Neonatal loss of FGFR2 in astroglial cells affects locomotion, sociability, working memory, and glia-neuron interactions in mice

Hanna E. Stevens, Soraya Scuderi, Sarah C. Collica, Simone Tomasi, Tamas L. Horvath, Flora M. Vaccarino

Research output: Contribution to journalArticlepeer-review

Abstract

Fibroblast growth factor receptor 2 (FGFR2) is almost exclusively expressed in glial cells in postnatal mouse brain, but its impact in glia for brain behavioral functioning is poorly understood. We compared behavioral effects from FGFR2 loss in both neurons and astroglial cells and from FGFR2 loss in astroglial cells by using either the pluripotent progenitor-driven hGFAP-cre or the tamoxifen-inducible astrocyte-driven GFAP-creERT2 in Fgfr2 floxed mice. When FGFR2 was eliminated in embryonic pluripotent precursors or in early postnatal astroglia, mice were hyperactive, and had small changes in working memory, sociability, and anxiety-like behavior. In contrast, FGFR2 loss in astrocytes starting at 8 weeks of age resulted only in reduced anxiety-like behavior. Therefore, early postnatal loss of FGFR2 in astroglia is critical for broad behavioral dysregulation. Neurobiological assessments demonstrated that astrocyte-neuron membrane contact was reduced and glial glutamine synthetase expression increased only by early postnatal FGFR2 loss. We conclude that altered astroglial cell function dependent on FGFR2 in the early postnatal period may result in impaired synaptic development and behavioral regulation, modeling childhood behavioral deficits like attention deficit hyperactivity disorder (ADHD).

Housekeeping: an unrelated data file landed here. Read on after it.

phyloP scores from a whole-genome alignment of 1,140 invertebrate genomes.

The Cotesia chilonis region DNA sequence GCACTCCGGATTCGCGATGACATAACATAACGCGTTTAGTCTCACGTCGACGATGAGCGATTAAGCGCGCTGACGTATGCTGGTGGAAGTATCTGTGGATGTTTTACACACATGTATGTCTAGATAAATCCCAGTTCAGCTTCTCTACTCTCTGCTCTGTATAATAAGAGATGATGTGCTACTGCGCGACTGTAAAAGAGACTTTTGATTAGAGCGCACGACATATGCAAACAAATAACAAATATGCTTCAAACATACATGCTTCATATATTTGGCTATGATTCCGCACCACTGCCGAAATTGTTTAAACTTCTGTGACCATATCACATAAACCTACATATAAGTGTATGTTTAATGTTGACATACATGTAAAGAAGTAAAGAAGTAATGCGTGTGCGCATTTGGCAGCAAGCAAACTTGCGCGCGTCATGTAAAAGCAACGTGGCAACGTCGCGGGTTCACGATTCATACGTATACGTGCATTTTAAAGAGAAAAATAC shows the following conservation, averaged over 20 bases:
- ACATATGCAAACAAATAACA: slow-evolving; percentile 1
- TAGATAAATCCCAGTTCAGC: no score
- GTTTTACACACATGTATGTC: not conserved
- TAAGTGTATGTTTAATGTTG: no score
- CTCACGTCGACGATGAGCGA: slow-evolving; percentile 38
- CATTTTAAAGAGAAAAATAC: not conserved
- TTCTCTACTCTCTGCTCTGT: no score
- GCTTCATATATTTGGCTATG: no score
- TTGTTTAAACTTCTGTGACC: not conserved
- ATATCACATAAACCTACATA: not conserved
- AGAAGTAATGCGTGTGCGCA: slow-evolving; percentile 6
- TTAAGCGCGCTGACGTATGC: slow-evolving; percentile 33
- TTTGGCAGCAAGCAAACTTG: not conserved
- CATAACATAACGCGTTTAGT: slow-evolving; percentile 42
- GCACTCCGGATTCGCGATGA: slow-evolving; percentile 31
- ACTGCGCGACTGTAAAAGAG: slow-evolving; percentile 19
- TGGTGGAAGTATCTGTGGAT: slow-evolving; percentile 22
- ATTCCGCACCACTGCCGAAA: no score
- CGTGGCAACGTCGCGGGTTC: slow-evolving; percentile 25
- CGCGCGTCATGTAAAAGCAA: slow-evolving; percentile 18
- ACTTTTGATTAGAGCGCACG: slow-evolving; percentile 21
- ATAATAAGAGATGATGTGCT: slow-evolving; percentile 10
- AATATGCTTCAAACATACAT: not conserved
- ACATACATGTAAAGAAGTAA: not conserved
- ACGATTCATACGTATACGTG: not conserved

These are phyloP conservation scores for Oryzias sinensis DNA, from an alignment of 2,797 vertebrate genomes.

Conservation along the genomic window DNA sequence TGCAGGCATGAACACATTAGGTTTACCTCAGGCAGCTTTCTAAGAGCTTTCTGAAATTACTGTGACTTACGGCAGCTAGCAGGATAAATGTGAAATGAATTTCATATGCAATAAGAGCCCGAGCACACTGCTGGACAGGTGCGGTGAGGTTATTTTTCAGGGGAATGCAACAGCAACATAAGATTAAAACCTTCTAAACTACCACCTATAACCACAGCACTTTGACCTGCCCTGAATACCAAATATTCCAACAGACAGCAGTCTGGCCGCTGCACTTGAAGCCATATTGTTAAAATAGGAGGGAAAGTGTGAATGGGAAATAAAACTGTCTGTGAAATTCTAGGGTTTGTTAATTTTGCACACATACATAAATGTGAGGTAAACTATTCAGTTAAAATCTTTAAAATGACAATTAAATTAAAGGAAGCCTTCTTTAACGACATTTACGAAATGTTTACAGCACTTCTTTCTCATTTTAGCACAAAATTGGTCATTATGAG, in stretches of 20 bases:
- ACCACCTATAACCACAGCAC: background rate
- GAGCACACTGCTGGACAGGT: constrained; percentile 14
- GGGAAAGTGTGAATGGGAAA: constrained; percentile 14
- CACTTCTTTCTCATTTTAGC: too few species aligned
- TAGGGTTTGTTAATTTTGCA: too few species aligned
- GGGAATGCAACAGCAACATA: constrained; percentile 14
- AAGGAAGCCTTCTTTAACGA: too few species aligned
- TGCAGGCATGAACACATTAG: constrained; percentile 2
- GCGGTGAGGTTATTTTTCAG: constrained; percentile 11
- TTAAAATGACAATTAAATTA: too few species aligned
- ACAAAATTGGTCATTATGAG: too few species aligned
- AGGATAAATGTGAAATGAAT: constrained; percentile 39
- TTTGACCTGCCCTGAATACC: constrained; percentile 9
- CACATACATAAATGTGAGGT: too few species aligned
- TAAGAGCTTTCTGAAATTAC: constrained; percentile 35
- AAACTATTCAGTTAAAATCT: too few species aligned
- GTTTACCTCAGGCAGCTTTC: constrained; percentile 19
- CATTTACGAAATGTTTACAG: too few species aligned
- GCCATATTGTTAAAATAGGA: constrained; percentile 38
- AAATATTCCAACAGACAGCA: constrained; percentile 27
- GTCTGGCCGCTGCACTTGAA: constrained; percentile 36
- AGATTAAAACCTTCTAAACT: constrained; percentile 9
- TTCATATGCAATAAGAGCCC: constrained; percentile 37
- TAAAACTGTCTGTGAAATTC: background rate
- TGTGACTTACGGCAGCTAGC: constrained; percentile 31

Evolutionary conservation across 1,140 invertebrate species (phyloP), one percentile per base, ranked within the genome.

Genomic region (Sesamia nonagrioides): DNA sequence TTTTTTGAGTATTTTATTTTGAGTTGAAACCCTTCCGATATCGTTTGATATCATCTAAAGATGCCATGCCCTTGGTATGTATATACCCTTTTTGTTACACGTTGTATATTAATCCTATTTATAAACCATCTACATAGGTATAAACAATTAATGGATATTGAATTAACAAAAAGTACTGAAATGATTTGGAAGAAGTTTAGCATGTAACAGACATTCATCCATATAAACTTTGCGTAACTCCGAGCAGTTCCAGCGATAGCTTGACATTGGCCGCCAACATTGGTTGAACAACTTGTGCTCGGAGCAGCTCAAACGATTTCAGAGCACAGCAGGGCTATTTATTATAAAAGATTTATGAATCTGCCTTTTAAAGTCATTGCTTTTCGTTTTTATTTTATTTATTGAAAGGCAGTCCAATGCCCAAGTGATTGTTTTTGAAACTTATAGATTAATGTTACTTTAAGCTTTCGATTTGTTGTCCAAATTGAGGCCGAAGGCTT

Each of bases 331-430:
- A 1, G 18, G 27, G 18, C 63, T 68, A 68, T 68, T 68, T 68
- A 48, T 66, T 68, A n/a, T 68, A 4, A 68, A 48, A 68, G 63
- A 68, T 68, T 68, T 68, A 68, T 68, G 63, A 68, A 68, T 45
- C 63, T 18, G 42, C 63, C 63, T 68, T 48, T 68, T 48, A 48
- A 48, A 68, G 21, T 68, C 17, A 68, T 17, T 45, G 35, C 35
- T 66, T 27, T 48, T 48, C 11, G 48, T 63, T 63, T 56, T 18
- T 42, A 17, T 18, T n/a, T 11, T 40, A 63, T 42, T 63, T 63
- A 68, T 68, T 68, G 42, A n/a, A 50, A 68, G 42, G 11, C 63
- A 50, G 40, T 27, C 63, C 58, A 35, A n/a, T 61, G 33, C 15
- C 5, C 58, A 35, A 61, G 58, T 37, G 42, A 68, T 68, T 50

Original languageEnglish
Article number89
JournalTranslational Psychiatry
Volume13
Issue number1
DOIs
StatePublished - Dec 2023
Externally publishedYes

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